A Beautiful Day in the Neighborhood advocates kindness and acceptance

Rarely does a movie make you truly reflect on what sort of attitude you should have towards others and yourself in your day-to-day life. A Beautiful Day in the Neighborhood shatters the shallow goal of mere entertainment and travels into much deeper territory, navigating real-life issues with grace and nuance.

Through the life and message of Mister Rogers (Tom Hanks), the beloved children’s TV show host, A Beautiful Day in the Neighborhood proposes that valuing oneself and others is what matters most in life. While Mister Rogers’ persona is central to the film’s direction and depth, the protagonist is actually Lloyd Vogel (Matthew Rhys), a cynical journalist with deep-seated rage towards his father.

Lloyd is assigned to interview Mister Rogers for an article but is perplexed by the complexities that lie below the man’s apparent simplicity. As Lloyd comes to understand Fred and his philosophy of life, the unlikely friendship changes Lloyd’s life forever.

To a casual observer, the film may seem false or childish at first glance. However, due to director Marielle Heller’s skillful guidance, the film avoids any triteness or preachiness whatsoever. She masterfully balances Fred Rogers’ cheery persona with the valuable, real messages that he imparts, making the film effortlessly profound.

The film could not be the success that it is without the actors’ performances. Tom Hanks is already being mentioned in the conversation for the Best Supporting Actor award at the Oscars, and for good reason. Hanks embraces the role and brings the multilayered character of Fred to life, completely embodying Fred’s caring, lovable personality. Matthew Rhys also played his part well, making his broken character sympathetic and realistic.

In addition to the leads, the supporting cast members were also excellent. Susan Kelechi Watson, who made her film debut with the role, deserves a mention for a solid performance as Lloyd’s loving, strong-willed wife Andrea. Lloyd’s estranged father Jerry (Chris Cooper) is easy for the audience to initially loathe, but Cooper plays the character so well that the audience can ultimately sympathize with the multidimensional character despite his flaws.

Since Mister Rogers is so revered, the film needed to recreate his world faithfully. Production designer Jade Healy and her team went to great lengths to make the audience feel like they’ve stepped into the show itself.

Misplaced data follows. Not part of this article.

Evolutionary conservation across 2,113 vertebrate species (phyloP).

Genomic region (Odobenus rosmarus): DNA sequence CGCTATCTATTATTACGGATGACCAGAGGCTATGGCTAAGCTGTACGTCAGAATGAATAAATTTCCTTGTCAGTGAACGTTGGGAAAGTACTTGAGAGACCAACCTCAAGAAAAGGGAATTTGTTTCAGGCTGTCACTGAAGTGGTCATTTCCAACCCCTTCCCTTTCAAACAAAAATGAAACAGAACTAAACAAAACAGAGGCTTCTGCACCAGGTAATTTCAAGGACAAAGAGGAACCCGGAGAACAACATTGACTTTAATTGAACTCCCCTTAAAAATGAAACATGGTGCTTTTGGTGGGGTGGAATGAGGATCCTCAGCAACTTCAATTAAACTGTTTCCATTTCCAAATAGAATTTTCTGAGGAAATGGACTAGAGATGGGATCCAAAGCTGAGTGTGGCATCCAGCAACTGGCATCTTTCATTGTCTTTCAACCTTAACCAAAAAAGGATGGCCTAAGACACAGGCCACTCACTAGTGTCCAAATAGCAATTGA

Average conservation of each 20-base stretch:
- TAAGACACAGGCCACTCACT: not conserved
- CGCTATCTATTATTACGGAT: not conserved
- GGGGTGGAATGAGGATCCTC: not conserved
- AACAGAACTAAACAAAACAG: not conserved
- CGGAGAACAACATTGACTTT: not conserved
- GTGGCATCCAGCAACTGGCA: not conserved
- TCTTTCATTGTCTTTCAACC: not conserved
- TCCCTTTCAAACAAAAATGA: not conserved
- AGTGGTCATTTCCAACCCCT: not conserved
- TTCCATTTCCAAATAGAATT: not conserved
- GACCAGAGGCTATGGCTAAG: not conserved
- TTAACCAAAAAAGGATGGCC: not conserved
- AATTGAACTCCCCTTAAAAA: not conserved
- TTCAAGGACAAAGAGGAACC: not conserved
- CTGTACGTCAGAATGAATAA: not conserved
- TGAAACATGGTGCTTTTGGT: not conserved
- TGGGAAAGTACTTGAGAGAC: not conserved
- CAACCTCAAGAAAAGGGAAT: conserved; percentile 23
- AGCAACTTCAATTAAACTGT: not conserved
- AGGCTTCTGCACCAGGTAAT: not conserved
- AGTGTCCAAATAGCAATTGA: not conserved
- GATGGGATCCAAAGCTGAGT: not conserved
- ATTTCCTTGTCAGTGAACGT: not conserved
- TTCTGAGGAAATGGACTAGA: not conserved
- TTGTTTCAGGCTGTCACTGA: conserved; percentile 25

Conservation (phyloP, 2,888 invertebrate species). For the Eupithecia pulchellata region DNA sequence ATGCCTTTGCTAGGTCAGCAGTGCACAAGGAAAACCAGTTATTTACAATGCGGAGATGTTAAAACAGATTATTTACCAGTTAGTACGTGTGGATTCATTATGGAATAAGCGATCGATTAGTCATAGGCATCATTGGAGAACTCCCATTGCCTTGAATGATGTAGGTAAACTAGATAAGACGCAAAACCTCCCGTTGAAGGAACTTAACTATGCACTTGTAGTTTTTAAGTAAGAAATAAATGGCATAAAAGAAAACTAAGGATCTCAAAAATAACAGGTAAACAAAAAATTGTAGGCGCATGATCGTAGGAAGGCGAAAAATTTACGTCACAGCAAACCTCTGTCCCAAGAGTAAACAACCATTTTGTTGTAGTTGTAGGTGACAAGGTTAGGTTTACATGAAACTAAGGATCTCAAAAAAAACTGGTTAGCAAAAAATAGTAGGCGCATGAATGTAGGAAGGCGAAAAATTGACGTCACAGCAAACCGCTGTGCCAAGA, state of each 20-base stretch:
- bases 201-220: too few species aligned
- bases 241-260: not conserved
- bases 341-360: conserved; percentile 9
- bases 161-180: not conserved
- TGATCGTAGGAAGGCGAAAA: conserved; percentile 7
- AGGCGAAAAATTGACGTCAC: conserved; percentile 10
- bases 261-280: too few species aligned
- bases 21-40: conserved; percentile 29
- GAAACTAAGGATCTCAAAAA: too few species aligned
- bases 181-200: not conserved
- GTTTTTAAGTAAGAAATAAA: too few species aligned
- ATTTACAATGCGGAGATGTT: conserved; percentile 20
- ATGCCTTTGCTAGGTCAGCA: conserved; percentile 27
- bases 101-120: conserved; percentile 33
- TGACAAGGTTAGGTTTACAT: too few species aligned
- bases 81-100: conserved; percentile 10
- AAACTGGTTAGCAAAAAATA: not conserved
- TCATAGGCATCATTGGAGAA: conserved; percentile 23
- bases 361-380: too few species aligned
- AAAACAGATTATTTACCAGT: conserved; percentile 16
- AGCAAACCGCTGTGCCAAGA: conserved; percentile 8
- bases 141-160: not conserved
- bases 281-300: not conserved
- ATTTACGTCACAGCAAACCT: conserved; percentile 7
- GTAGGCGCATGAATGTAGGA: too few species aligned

Not only were many of the scenes filmed in the same studio in which the original show was filmed, but the film was able to seamlessly recreate the show’s instantly recognizable set, complete with the miniature renditions of neighborhoods that were so integral to the show.

The filmmakers were dedicated to getting everything right, even in the little things. They hunted down the same kind of vintage filming equipment used in the show, they used some of Rogers’ actual clothes for Hanks’ costuming and they communicated with Rogers’ widow to ensure accuracy. The attention to detail really paid off. “Everything about [the film] feels identical in a way that’s tangible … You feel like you’ve gone back in time,” said director Heller in an interview with Entertainment Weekly.

The last piece in bringing Mister Rogers’ world to life was Nate Heller’s emotional, direct and beautiful score. Much of the music was piano-focused, an emphasis which is not incidental. The real Mister Rogers was an avid pianist and saw piano playing as an avenue to express one’s emotions. In the movie, Fred tells Lloyd, “We are trying to give the world positive ways of dealing with their feelings. There are many things you can do. You can play all the lowest keys on a piano at the same time. BONG!”

A Beautiful Day in the Neighborhood is a remarkable film in all respects. Its direction, acting, production design and music all combine to create a well-crafted film with a crucial overarching message to value every human being as exceptional and unrepeatable.

“I think the best thing we can do is to let people know that each one of them is precious,” says Fred with a smile. Like Lloyd, we may tend to express cynicism, anger, self-doubt and brokenness, but Mister Rogers’ words might just be what we need to be better selves and kinder neighbors.